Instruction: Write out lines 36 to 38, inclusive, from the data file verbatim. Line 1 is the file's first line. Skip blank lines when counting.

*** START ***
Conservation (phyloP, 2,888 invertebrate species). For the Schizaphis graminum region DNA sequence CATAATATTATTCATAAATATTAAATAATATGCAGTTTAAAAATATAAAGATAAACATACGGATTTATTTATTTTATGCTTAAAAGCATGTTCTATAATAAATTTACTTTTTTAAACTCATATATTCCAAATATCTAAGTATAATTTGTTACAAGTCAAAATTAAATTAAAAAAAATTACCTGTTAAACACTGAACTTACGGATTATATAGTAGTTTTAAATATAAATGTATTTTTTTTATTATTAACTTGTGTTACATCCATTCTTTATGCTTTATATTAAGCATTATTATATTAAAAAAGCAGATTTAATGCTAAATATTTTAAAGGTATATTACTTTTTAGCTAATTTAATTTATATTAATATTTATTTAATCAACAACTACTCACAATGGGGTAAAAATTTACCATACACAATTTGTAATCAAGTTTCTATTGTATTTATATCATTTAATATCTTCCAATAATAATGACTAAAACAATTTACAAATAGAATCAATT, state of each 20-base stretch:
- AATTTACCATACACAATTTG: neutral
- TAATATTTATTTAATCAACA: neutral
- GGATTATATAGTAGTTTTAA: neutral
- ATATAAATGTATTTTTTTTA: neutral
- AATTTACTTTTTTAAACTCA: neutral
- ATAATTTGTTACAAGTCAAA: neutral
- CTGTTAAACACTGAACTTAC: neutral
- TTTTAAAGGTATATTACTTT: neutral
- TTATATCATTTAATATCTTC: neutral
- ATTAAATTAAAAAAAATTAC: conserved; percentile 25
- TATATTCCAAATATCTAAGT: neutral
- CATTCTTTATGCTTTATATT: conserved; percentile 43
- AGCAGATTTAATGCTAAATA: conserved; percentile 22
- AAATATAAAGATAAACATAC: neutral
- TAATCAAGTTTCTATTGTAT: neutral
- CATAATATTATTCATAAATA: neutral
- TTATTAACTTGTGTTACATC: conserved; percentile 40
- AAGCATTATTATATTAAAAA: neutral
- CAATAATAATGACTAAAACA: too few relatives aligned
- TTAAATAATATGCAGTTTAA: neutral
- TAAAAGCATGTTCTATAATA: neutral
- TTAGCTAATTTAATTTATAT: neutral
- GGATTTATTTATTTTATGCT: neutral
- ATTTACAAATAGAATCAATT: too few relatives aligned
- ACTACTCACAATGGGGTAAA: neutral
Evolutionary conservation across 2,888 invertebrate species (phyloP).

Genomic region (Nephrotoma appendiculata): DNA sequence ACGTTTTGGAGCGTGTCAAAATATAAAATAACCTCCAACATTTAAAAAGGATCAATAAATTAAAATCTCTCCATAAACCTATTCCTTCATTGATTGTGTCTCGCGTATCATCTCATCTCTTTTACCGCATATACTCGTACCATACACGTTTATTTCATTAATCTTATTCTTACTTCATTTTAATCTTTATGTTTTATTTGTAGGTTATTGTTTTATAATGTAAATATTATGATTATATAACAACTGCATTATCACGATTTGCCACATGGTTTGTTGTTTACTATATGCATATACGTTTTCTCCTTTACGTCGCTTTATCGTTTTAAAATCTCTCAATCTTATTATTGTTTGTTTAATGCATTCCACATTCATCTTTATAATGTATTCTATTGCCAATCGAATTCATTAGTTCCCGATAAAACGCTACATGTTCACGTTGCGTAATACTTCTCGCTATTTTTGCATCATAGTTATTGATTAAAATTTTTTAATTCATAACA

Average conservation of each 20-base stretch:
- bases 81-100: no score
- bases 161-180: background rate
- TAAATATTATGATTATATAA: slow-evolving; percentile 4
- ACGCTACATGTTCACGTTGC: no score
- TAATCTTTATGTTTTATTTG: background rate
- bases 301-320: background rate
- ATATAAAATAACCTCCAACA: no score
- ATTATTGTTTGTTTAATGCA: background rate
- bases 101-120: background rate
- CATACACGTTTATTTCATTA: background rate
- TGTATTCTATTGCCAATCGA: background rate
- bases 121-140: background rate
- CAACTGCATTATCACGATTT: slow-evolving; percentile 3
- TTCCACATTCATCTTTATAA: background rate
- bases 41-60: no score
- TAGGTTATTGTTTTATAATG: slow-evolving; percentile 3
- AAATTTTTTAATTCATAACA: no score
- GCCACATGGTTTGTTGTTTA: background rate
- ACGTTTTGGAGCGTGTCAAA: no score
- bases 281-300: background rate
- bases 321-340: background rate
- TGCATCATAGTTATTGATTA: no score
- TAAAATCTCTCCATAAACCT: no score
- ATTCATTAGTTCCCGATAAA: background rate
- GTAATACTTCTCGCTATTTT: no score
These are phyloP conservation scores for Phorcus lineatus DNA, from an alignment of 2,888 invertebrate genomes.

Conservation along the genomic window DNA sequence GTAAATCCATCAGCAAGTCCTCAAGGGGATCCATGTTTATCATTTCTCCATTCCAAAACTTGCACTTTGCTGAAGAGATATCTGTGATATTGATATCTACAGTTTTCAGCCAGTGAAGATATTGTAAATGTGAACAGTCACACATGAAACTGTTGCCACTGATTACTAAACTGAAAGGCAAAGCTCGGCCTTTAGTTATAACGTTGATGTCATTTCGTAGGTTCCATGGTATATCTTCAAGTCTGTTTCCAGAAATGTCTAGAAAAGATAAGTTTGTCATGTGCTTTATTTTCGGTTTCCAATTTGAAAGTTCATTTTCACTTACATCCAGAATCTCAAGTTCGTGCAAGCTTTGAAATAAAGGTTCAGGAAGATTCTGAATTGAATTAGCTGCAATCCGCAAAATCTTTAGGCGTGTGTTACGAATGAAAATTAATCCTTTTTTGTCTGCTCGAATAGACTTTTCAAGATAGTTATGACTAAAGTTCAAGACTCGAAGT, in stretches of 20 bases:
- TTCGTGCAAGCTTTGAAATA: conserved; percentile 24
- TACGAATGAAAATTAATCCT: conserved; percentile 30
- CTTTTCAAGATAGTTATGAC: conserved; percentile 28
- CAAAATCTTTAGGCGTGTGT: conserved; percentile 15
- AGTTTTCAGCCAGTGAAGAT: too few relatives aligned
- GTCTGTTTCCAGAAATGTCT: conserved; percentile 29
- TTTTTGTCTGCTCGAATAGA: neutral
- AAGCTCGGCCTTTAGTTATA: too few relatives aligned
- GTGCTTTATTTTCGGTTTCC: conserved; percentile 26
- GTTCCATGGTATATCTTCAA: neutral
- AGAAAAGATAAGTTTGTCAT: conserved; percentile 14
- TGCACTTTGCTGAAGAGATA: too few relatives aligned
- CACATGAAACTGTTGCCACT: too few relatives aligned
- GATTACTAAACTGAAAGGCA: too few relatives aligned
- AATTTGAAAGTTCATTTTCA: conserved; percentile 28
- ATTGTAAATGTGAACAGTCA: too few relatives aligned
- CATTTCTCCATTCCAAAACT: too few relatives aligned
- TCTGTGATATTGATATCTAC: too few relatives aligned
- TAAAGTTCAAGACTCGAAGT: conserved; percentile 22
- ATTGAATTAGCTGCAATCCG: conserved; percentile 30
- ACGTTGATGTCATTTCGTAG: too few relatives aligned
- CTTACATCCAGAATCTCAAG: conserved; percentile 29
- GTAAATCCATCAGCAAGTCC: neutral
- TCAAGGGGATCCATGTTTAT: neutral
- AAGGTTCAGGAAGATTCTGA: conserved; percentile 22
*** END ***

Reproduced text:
- ATATAAAATAACCTCCAACA: no score
- ATTATTGTTTGTTTAATGCA: background rate
- bases 101-120: background rate